How can I Reduce my Diabetes Risk?
Identifying a primary care physician and scheduling regular check-up visits will be the most beneficial step as your physician can tailor monitoring and diabetes risk reduction strategies to each individual patient based on their needs. This includes assessing both modifiable and non-modifiable risk factors.
Non-modifiable risk factors are those that you do not have control over and unfortunately cannot change. This includes your family history (do you have a close relative with diabetes?), your race and ethnicity (higher risk associated with African American, Latino, Native American, Asian American, and Pacific Islander), your age (>45 years old have a higher risk) and certain clinical conditions associated with insulin resistance that your physician can help identify.
Modifiable risk factors are those that you and your physician can work together to address and create a plan to reduce the impact they have on the development of diabetes.
- These include your weight (overweight and obesity increase your risk),
- physical inactivity,
- high blood pressure,
- high cholesterol,
- certain heart conditions,
- and continued high A1C (measure of blood glucose).
For type 1 diabetes, your family history is the most important risk factor your physician will discuss with you. For type 2 diabetes, it is strongly associated with physical inactivity, obesity, family history and other health conditions you may have, such as high blood pressure, high cholesterol, and heart disease. If you are a planning to become pregnant or are already pregnant, your OBGYN will evaluate and discuss your risks with you over the course of your routine pregnancy care appointments, if applicable.
Lifestyle modifications are a great way to reduce your risk of diabetes.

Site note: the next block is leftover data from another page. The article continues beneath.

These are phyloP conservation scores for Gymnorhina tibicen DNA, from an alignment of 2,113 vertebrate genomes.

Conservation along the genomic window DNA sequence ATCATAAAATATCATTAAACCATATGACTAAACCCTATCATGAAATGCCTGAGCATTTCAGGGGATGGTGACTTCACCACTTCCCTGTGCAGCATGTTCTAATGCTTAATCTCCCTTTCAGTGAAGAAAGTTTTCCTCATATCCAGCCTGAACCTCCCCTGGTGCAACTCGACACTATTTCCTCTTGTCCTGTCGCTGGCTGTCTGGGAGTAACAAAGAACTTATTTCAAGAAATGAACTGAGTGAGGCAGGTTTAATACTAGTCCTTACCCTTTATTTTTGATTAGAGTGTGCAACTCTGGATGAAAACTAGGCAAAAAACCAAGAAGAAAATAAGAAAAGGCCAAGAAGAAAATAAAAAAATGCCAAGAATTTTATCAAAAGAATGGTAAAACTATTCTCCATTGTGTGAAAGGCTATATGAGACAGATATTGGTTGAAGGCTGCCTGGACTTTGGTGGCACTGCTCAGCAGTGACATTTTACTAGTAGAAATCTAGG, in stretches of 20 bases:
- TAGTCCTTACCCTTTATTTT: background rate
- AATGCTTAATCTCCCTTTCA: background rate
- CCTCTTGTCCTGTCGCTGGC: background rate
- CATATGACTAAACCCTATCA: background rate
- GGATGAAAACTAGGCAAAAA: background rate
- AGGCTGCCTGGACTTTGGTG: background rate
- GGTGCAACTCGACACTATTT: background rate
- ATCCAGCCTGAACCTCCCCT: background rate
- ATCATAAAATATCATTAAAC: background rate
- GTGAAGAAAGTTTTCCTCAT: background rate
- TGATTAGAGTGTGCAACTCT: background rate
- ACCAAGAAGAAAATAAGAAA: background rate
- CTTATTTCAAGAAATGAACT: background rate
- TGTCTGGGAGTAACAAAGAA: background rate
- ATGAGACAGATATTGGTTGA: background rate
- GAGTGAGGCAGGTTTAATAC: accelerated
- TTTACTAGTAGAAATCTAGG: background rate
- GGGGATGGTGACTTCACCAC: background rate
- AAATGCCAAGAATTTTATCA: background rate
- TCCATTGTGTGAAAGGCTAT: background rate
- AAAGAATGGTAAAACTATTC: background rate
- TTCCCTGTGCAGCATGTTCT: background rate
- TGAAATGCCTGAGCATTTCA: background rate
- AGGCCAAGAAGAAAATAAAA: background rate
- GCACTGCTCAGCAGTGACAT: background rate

This can include weight loss through eating a healthy diet and regular physical exercise. Here are some general recommendations for those at high risk of developing diabetes, with prediabetes, or those who have received a diagnosis of type 2 diabetes:
1. Weight loss through eating a healthy diet and reducing calorie intake – there is no one-size-fits-all approach but commonly recommended diets include the DASH diet, Mediterranean-style, plant-based, or low-carbohydrate diets
2. Increase your intake of omega-3 fatty acids found in fish, flaxseed and soy
3. Choose healthier carbohydrate containing foods such vegetables, fruits, whole grains, legumes and dairy products over foods with high fat, sugar or sodium
4. Avoid beverages with sugars and sweeteners added
5. Reducing the amount of added salt will also help with reducing high blood pressure
6. Perform ~30 minutes of aerobic exercise 5 days per week or 150 minutes spread over at least 3 days. Include weight lifting at least twice weekly.
- How Long Do Prescriptions Take To Fill? - September 8, 2020
- Tips to Reduce Diabetes Risk: Dr. Sarah N. Fischer - November 7, 2019
- What is Diabetes? Dr. Sarah N. Fischer - October 22, 2019
- Neurology News: Dr. Sarah N. Fischer - August 6, 2019
- Sunshine and Medications: Dr. Sarah N. Fischer - July 9, 2019
- Sunscreen: Dr. Sarah N. Fischer - July 1, 2019
- Drug-Drug Interactions: Dr. Sarah N. Fischer - June 10, 2019